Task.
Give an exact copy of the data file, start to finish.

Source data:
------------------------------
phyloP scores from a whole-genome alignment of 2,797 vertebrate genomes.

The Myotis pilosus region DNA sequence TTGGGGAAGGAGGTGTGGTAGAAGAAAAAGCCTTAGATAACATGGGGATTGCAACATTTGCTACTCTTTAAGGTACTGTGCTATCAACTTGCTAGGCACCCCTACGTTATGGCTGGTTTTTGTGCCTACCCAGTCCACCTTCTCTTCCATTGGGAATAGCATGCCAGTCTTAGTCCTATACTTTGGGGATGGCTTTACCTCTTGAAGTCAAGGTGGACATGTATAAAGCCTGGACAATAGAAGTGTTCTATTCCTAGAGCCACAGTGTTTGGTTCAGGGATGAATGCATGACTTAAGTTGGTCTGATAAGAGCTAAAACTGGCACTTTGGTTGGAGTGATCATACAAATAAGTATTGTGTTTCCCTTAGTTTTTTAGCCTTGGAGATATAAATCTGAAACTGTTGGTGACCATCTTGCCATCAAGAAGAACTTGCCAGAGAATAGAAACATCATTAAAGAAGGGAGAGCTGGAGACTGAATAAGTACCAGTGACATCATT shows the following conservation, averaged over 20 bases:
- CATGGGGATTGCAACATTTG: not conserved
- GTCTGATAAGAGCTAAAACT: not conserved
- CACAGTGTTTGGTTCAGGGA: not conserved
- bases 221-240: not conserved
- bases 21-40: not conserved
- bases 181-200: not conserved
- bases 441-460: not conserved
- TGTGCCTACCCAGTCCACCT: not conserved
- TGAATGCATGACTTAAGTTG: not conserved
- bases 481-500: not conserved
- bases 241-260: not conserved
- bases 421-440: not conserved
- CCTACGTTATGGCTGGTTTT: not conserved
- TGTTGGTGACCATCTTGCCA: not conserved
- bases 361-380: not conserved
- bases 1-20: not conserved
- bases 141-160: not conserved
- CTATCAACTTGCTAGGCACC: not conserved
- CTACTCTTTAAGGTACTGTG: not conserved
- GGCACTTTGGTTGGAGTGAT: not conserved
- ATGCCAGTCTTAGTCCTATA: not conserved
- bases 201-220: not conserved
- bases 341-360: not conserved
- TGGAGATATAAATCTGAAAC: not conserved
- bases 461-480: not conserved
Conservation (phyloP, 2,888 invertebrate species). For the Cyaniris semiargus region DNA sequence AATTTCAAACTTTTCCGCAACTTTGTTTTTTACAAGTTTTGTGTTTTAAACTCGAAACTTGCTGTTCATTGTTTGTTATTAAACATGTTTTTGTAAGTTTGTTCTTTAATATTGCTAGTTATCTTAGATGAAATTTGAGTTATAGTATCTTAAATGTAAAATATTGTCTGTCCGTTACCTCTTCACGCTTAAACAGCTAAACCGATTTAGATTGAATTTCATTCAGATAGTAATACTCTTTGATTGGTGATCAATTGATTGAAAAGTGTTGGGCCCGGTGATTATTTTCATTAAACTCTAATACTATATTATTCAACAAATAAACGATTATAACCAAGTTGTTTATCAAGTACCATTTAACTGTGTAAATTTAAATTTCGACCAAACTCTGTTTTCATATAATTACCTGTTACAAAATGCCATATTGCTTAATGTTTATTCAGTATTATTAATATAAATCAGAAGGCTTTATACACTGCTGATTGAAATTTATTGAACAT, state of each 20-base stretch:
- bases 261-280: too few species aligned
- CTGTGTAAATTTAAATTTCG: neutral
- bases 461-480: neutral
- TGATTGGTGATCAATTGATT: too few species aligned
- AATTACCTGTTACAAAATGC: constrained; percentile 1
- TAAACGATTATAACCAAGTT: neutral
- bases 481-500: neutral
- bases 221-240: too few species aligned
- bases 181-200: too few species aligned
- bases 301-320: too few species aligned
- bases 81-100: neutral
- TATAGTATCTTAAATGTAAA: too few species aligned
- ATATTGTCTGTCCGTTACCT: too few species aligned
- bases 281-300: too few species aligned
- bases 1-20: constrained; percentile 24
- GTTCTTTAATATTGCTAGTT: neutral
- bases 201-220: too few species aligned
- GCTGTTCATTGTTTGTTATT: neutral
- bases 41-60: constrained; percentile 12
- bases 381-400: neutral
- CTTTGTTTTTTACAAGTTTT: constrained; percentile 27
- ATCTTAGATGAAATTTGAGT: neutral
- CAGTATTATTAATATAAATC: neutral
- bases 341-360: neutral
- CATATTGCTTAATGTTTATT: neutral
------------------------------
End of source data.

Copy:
phyloP scores from a whole-genome alignment of 2,797 vertebrate genomes.

The Myotis pilosus region DNA sequence TTGGGGAAGGAGGTGTGGTAGAAGAAAAAGCCTTAGATAACATGGGGATTGCAACATTTGCTACTCTTTAAGGTACTGTGCTATCAACTTGCTAGGCACCCCTACGTTATGGCTGGTTTTTGTGCCTACCCAGTCCACCTTCTCTTCCATTGGGAATAGCATGCCAGTCTTAGTCCTATACTTTGGGGATGGCTTTACCTCTTGAAGTCAAGGTGGACATGTATAAAGCCTGGACAATAGAAGTGTTCTATTCCTAGAGCCACAGTGTTTGGTTCAGGGATGAATGCATGACTTAAGTTGGTCTGATAAGAGCTAAAACTGGCACTTTGGTTGGAGTGATCATACAAATAAGTATTGTGTTTCCCTTAGTTTTTTAGCCTTGGAGATATAAATCTGAAACTGTTGGTGACCATCTTGCCATCAAGAAGAACTTGCCAGAGAATAGAAACATCATTAAAGAAGGGAGAGCTGGAGACTGAATAAGTACCAGTGACATCATT shows the following conservation, averaged over 20 bases:
- CATGGGGATTGCAACATTTG: not conserved
- GTCTGATAAGAGCTAAAACT: not conserved
- CACAGTGTTTGGTTCAGGGA: not conserved
- bases 221-240: not conserved
- bases 21-40: not conserved
- bases 181-200: not conserved
- bases 441-460: not conserved
- TGTGCCTACCCAGTCCACCT: not conserved
- TGAATGCATGACTTAAGTTG: not conserved
- bases 481-500: not conserved
- bases 241-260: not conserved
- bases 421-440: not conserved
- CCTACGTTATGGCTGGTTTT: not conserved
- TGTTGGTGACCATCTTGCCA: not conserved
- bases 361-380: not conserved
- bases 1-20: not conserved
- bases 141-160: not conserved
- CTATCAACTTGCTAGGCACC: not conserved
- CTACTCTTTAAGGTACTGTG: not conserved
- GGCACTTTGGTTGGAGTGAT: not conserved
- ATGCCAGTCTTAGTCCTATA: not conserved
- bases 201-220: not conserved
- bases 341-360: not conserved
- TGGAGATATAAATCTGAAAC: not conserved
- bases 461-480: not conserved
Conservation (phyloP, 2,888 invertebrate species). For the Cyaniris semiargus region DNA sequence AATTTCAAACTTTTCCGCAACTTTGTTTTTTACAAGTTTTGTGTTTTAAACTCGAAACTTGCTGTTCATTGTTTGTTATTAAACATGTTTTTGTAAGTTTGTTCTTTAATATTGCTAGTTATCTTAGATGAAATTTGAGTTATAGTATCTTAAATGTAAAATATTGTCTGTCCGTTACCTCTTCACGCTTAAACAGCTAAACCGATTTAGATTGAATTTCATTCAGATAGTAATACTCTTTGATTGGTGATCAATTGATTGAAAAGTGTTGGGCCCGGTGATTATTTTCATTAAACTCTAATACTATATTATTCAACAAATAAACGATTATAACCAAGTTGTTTATCAAGTACCATTTAACTGTGTAAATTTAAATTTCGACCAAACTCTGTTTTCATATAATTACCTGTTACAAAATGCCATATTGCTTAATGTTTATTCAGTATTATTAATATAAATCAGAAGGCTTTATACACTGCTGATTGAAATTTATTGAACAT, state of each 20-base stretch:
- bases 261-280: too few species aligned
- CTGTGTAAATTTAAATTTCG: neutral
- bases 461-480: neutral
- TGATTGGTGATCAATTGATT: too few species aligned
- AATTACCTGTTACAAAATGC: constrained; percentile 1
- TAAACGATTATAACCAAGTT: neutral
- bases 481-500: neutral
- bases 221-240: too few species aligned
- bases 181-200: too few species aligned
- bases 301-320: too few species aligned
- bases 81-100: neutral
- TATAGTATCTTAAATGTAAA: too few species aligned
- ATATTGTCTGTCCGTTACCT: too few species aligned
- bases 281-300: too few species aligned
- bases 1-20: constrained; percentile 24
- GTTCTTTAATATTGCTAGTT: neutral
- bases 201-220: too few species aligned
- GCTGTTCATTGTTTGTTATT: neutral
- bases 41-60: constrained; percentile 12
- bases 381-400: neutral
- CTTTGTTTTTTACAAGTTTT: constrained; percentile 27
- ATCTTAGATGAAATTTGAGT: neutral
- CAGTATTATTAATATAAATC: neutral
- bases 341-360: neutral
- CATATTGCTTAATGTTTATT: neutral